For writer Ryan Knighton, surfing is one of the rare occurrences where he feels completely free. Because, in addition to being an excellent writer, a dad, and a curious individual, Ryan is blind. But that's never stopped him from exploring the world. So more than a decade ago, he learned to surf and has been riding the waves near his home in British Columbia ever since. But he’s always had a hankering to surf in a location he doesn’t know intimately. So this year, he traveled to Kaua‘i, where he found a guide—a surfer named Johnny—who pushed both of their boundaries so that Ryan could ride a new wave. Don't miss these moments! 4:21: An interview with Ryan about how he learned to surf and what it's like to spend most of your life on other people's elbows. 24:03: Ryan's travel tale, read by actor Andrew Galteland Meet this week’s guest Ryan Knighton, AFAR contributing writer  Resources Read this episode’s show notes, including a full transcript of the episode. Read Ryan's story about going on safari in Zimbabwe, his trip to Jordan, and his original Spin the Globe in Cairo. Listen to Ryan's original Travel Tale. Read Ryan’s book, Cockeyed: A Memoir. Watch Billions.  Follow him on X.  A special thanks to Andrew Galteland, who read Ryan's story for him. You can follow Andrew on his podcast, Looters, a sci-fi western role-playing show. Be sure to subscribe to the show and to sign up for our podcast newsletter, Behind the Mic, where we share upcoming news and behind-the-scenes details of each episode. And explore our second podcast, Unpacked, which unpacks a tricky topic in travel each week. And a special thanks to our season four Travel Tales by AFAR sponsor, Avalon Waterways, who shares our belief in the transformative power of travel. Amazon Music link: www.tryamazonmusic.com/KjWPGN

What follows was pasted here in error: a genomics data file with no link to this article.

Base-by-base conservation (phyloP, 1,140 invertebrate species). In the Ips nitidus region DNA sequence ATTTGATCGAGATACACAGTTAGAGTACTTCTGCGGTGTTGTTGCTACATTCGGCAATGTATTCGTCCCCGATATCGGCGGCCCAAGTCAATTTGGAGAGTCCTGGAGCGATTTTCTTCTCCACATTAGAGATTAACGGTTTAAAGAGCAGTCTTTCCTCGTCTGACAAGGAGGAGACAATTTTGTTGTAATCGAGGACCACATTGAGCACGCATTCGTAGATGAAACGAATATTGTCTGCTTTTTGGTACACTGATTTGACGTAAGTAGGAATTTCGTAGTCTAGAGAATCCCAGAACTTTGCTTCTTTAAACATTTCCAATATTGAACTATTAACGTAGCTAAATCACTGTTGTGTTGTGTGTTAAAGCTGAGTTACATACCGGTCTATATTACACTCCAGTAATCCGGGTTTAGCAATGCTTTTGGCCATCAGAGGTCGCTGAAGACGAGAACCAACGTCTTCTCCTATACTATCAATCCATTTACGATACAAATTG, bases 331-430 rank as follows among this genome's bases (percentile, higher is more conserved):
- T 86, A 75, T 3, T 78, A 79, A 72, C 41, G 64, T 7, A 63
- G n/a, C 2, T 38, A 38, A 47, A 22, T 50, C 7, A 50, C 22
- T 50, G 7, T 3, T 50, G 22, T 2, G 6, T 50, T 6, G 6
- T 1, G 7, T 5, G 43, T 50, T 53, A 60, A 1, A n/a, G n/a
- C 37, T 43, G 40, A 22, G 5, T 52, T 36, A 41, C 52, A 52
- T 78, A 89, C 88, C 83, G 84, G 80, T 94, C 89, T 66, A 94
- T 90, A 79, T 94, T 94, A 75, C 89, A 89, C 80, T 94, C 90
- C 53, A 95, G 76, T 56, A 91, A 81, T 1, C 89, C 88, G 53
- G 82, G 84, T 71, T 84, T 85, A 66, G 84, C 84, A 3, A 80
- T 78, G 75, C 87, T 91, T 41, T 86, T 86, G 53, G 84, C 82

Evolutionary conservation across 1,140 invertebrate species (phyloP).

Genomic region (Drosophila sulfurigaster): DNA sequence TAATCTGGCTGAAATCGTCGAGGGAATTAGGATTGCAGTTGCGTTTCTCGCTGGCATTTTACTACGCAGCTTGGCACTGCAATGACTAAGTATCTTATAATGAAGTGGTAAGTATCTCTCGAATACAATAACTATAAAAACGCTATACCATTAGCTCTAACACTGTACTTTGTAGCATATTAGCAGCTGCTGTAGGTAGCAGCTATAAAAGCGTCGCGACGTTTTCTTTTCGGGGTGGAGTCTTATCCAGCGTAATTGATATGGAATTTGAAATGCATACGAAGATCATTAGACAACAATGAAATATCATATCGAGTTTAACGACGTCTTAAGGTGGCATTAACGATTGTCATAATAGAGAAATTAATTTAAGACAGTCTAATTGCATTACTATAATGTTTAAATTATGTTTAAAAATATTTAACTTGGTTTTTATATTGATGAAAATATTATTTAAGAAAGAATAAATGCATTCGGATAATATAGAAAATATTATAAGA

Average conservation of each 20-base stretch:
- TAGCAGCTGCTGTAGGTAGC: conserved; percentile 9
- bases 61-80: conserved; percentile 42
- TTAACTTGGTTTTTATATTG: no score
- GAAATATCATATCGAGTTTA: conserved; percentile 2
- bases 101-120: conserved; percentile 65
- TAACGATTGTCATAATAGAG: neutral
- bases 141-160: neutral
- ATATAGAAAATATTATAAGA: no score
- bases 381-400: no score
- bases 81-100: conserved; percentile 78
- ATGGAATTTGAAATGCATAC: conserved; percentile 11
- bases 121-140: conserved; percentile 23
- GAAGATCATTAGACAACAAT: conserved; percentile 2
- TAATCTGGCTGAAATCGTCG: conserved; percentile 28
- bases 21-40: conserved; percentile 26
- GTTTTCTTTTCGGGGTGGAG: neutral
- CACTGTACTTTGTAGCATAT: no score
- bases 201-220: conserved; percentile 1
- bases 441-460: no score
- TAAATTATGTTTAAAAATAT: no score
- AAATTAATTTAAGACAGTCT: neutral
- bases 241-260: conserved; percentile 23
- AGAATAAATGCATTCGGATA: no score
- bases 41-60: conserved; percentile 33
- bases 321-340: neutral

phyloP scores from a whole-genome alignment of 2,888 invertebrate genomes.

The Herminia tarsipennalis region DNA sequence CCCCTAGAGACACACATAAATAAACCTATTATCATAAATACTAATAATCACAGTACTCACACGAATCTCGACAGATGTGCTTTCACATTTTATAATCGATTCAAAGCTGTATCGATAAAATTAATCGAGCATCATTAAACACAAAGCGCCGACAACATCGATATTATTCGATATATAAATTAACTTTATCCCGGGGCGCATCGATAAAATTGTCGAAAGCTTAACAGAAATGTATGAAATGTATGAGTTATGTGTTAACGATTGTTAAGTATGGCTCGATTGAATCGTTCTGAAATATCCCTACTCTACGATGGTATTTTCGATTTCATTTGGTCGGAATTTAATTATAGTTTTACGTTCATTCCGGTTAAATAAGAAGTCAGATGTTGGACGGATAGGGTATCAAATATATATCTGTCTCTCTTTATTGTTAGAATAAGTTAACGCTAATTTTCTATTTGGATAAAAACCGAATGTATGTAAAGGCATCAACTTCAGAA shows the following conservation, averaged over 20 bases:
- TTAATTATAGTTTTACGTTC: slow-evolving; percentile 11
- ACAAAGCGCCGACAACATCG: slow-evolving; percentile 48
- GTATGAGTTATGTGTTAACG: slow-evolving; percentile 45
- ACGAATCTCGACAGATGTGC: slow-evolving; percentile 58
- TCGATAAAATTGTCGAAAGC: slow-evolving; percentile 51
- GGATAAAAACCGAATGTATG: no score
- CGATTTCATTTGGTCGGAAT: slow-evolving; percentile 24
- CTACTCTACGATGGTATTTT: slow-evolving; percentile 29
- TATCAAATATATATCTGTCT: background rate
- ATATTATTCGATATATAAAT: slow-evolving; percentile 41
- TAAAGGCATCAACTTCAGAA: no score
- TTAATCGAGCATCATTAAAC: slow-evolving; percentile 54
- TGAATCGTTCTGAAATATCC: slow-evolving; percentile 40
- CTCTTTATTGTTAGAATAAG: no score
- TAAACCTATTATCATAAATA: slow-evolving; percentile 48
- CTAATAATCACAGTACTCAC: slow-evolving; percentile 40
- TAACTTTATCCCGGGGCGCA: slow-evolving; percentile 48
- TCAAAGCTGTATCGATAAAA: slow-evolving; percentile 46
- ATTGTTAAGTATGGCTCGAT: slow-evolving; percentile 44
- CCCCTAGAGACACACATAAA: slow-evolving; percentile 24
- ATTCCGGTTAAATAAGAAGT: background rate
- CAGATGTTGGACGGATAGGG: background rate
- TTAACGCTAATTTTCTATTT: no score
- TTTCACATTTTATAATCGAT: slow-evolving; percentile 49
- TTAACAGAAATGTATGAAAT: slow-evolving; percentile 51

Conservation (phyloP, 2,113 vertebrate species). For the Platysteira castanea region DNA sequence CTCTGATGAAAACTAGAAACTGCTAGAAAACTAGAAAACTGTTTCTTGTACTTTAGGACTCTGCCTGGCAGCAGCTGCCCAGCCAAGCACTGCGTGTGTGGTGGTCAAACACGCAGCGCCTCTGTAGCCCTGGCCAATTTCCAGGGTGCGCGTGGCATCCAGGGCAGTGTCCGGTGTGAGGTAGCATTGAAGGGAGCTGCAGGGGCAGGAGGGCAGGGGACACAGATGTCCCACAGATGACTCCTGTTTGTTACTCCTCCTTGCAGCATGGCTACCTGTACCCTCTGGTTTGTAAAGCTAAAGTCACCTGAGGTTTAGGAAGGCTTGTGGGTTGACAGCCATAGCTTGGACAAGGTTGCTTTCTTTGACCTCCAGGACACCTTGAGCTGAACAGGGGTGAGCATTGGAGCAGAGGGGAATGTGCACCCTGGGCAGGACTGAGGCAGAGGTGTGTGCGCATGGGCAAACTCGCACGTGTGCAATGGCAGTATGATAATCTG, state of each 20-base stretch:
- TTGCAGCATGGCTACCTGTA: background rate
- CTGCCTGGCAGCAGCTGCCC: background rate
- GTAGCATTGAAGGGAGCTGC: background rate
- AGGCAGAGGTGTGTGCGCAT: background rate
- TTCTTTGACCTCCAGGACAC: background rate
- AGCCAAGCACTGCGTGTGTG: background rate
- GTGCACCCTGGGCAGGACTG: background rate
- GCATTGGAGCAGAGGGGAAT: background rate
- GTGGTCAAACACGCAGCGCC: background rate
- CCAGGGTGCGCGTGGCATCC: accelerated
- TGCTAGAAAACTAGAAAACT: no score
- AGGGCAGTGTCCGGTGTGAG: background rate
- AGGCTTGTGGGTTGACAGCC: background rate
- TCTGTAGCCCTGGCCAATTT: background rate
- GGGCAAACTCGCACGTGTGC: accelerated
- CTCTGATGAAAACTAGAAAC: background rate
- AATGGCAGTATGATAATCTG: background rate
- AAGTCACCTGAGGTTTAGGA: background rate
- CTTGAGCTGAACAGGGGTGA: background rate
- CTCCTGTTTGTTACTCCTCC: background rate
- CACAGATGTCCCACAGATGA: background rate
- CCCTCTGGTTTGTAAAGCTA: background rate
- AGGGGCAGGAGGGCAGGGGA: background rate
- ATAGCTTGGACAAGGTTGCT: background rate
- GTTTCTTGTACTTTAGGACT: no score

What's it like to eat your way along France's Vallée de la Gastronomie, a 400-mile food trail that begins in Dijon and ends in Marseille? That's the question we're exploring in this week's episode of Travel Tales by AFAR. Host Aislyn Greene, who spent some formative time in France as a 20-something, returns to hunt truffles, meet famous French cows, and taste wine in a cave. Don't miss these moments! 2:25: Her introduction to French food 8:13: Truffle hunting in Burgundy with the world's cutest truffle dog 18:32: Lyon's most famous food tradition 21:32: An introduction to spelunking—and wine-tasting 25:59: The magic of Aix-en-Provence In the episode, you'll understand how to better explore this trail, which invites travelers to get to know France's most famous gastronomic regions in new ways. Resources Read this episode’s show notes, including a full transcript of the episode. Explore the Vallée de la Gastronomie. Follow me on Instagram. Be sure to subscribe to the show and to sign up for our podcast newsletter, Behind the Mic, where we share upcoming news and behind-the-scenes details of each episode. And explore our second podcast, Unpacked, which unpacks a tricky topic in travel each week. And a special thanks to our season four Travel Tales by AFAR sponsor, Avalon Waterways, who shares our belief in the transformative power of travel. Amazon Music link: www.tryamazonmusic.com/KjWPGN